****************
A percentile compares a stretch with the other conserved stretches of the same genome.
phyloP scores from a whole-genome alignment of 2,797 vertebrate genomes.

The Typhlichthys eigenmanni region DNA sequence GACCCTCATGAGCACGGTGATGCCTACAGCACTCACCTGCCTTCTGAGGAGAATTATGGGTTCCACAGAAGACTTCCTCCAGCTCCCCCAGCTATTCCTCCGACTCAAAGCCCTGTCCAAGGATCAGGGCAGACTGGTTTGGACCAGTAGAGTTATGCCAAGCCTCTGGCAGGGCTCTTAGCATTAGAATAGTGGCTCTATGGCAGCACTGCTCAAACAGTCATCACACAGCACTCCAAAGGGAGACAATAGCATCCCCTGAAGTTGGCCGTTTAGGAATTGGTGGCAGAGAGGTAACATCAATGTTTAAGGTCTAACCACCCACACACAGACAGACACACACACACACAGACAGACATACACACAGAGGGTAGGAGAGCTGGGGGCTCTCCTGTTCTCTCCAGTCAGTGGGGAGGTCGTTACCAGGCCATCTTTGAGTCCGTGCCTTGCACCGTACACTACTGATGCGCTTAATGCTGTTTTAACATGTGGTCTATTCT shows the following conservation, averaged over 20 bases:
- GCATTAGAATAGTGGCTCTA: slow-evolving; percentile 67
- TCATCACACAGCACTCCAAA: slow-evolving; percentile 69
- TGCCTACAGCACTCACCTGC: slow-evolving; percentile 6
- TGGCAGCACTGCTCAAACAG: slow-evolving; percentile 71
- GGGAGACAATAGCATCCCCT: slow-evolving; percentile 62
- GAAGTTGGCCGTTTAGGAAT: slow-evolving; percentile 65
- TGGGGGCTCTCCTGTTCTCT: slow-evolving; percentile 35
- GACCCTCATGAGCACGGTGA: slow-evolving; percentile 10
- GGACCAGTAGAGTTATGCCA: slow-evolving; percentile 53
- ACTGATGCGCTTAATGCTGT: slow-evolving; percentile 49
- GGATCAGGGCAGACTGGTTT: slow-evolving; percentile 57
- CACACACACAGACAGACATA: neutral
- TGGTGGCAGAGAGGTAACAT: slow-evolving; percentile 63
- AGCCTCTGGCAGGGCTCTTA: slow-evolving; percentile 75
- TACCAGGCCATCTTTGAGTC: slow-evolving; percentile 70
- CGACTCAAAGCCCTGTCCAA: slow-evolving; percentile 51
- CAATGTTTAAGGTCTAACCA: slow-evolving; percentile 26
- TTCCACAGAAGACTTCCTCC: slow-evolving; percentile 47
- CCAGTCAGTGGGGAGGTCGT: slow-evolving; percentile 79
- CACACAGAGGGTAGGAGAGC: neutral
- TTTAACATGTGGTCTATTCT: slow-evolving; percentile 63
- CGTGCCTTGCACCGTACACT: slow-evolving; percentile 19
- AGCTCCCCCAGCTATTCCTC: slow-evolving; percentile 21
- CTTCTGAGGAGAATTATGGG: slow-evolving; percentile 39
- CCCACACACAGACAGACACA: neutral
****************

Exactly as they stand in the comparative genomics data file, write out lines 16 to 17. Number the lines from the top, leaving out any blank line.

- TGGTGGCAGAGAGGTAACAT: slow-evolving; percentile 63
- AGCCTCTGGCAGGGCTCTTA: slow-evolving; percentile 75